PKC Signaling Regulates Drug Resistance of the Fungal Pathogen Candida albicans via Circuitry Comprised of Mkc1, Calcineurin, and Hsp90. We recently established a new role for protein kinase C (PKC) signaling in drug resistance of the leading fungal pathogen of humans, Candida albicans. Initiated by a high-throughput drug screen, we subsequently use genetic analyses in C. albicans and the model yeast Saccharomyces cerevisiae to dissect the circuitry through which PKC regulates drug resistance, as reported in our manuscript published in PLoS Pathogens (LaFayette, S. L. et al. 2010. PLoS Pathogens 6(8): e1001069). Hsp90 regulates PKC signaling through the MAPK cascade by stabilizing the terminal MAPK, Mkc1, affecting drug resistance through both calcineurin and PKC signaling. Compromising C. albicans PKC signaling attenuates virulence in a murine model of disease, with broad therapeutic potential for life-threatening infectious disease.
Targeting Hsp90 as a Powerful, Broadly Effective Therapeutic Strategy for Diverse Fungal Infectious Diseases. We previously established that inhibition of Hsp90 in the leading fungal pathogen of humans, Candida albicans, blocks the evolution of resistance to drugs that target the cell membrane and renders resistant pathogens responsive to treatment in vitro. Our translational work in this area established broad therapeutic potential and was recently published in PNAS (Cowen LE et al. 2009. PNAS 106:2818-23). Inhibition of Hsp90 with molecules that are well tolerated in humans enhances the efficacy of antifungals in an invertebrate model of disease caused by C. albicans and by the most lethal mould, Aspergillus fumigatus. Genetic reduction of pathogen Hsp90 enhances the therapeutic efficacy of antifungals in a mouse model of disseminated fungal disease. This paves the way for the new therapeutics and was ranked as “Must Read” by Faculty 1000 (http://www.f1000biology.com/article/id/1148141/evaluation) and highlighted in a Commentary in PNAS (Semighini CP and Heitman J. 2009 PNAS 106:2971-2). Our current efforts in this area focus on drug screens to identify new molecules with the capacity to abrogate fungal drug resistance.
Hsp90 Orchestrates Temperature-Dependent C. albicans Morphogenesis via Ras1-PKA Signaling. The molecular basis of temperature dependence of the C. albicans morphogenetic switch from yeast to filamentous growth has remained a longstanding mystery. We discovered that Hsp90 is the enigmatic temperature sensor. Inhibition of Hsp90 induces the morphogenetic transition in the absence of external cues that normally regulate the transition. Hsp90 exerts a repressive effect on Ras1-protein kinase A (PKA) morphogenetic signaling such that elevated temperatures compromise Hsp90 function and relieve repression of the morphogenetic program. Consistent with the requirement for morphogenetic flexibility in virulence, depletion of C. albicans Hsp90 attenuates virulence in a murine model of disseminated disease. This work was recently published in Current Biology (Shapiro RS et al. 2009. Curr. Biol. 19:621-9), and was spotlighted in a Dispatch in Current Biology (Gow NAR. 2009. Curr. Biol. 19: R333-4) and a Highlight in Nature Reviews Microbiology (Molloy S. 2009. Nat. Rev. Microbiol. 4:405). Faculty 1000 ranked this paper as “Exceptional” (http://www.f1000medicine.com/article/mymrrb1v0927lgd/id/1160328). Current studies focus on elucidating the key molecular target(s) of Hsp90 and the alterations in cellular architecture accompanying this developmental transition.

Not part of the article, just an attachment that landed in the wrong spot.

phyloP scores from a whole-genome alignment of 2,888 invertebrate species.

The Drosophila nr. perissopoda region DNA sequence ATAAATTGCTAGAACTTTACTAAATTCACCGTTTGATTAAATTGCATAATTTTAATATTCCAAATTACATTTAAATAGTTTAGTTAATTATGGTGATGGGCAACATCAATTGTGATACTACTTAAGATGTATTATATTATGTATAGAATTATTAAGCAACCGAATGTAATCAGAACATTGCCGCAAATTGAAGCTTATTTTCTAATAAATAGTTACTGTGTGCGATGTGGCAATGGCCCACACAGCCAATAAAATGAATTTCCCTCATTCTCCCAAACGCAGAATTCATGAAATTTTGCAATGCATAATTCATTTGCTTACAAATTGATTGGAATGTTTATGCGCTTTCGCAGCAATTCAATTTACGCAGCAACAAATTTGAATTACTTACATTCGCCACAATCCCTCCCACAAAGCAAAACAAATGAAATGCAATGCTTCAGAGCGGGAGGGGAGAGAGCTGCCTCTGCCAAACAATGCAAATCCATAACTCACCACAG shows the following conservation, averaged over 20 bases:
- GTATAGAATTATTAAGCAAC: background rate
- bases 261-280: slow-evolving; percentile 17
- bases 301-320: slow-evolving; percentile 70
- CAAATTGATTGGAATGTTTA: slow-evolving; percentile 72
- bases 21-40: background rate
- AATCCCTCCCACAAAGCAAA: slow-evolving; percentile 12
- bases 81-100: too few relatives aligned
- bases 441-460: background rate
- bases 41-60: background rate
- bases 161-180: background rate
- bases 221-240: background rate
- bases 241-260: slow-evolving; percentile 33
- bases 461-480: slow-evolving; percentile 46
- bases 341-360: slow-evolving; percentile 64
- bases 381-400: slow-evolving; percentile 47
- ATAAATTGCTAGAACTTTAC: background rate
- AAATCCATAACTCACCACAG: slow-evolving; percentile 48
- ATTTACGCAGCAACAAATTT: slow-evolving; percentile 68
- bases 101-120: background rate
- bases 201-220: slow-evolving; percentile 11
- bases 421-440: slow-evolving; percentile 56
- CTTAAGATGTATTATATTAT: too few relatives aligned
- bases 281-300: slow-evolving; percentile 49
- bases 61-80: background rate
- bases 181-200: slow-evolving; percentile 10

Hsp90 Governs Echinocandin Resistance in the Pathogenic Yeast C. albicans via Calcineurin. We recently discovered an entirely new role for C. albicans Hsp90 in regulating resistance to the only new class of antifungal drug to reach the clinic in decades, the echinocandins, which target the cell wall. Hsp90 governs echinocandin resistance by regulating the function of the protein phosphatase calcineurin. Genetic reduction of Hsp90 enhances echinocandin efficacy in a murine model of disseminated disease, validating Hsp90 as a promising therapeutic target in combinatorial antifungal therapy. Beyond the clinical significance, this work is of broad interest in that we identify calcineurin as the first Hsp90 client protein in C. albicans. This work was recently published in PLoS Pathogens (Singh SD et al. 2009. PLoS Pathog. 5(7): e1000532). Faculty 1000 ranked this paper as “Must Read” (http://www.f1000biology.com/article/id/1164066). Current studies focus on dissecting the roles of Hsp90 and calcineurin in drug resistance of other fungal pathogens.
Metabolic Control of Antifungal Drug Resistance. We recently discovered a novel role for nutrient signaling in fungal drug resistance. We delineated genetic and environmental factors that mitigate the translation of genotype into resistance phenotype. This work revealed that compromising a global cellular regulator that couples growth and metabolism to environmental cues, Tor kinase, provides a powerful strategy to abrogate fungal drug resistance with broad therapeutic potential. This work was recently published in Fungal Genetics and Biology (Robbins N et al. 2009. Fungal Genet. Biol. doi:10.1016/j.fgb.2009.07.004). Our future studies in this area focus on delineating other environmental stress conditions that modulate drug resistance and phenotypic diversity.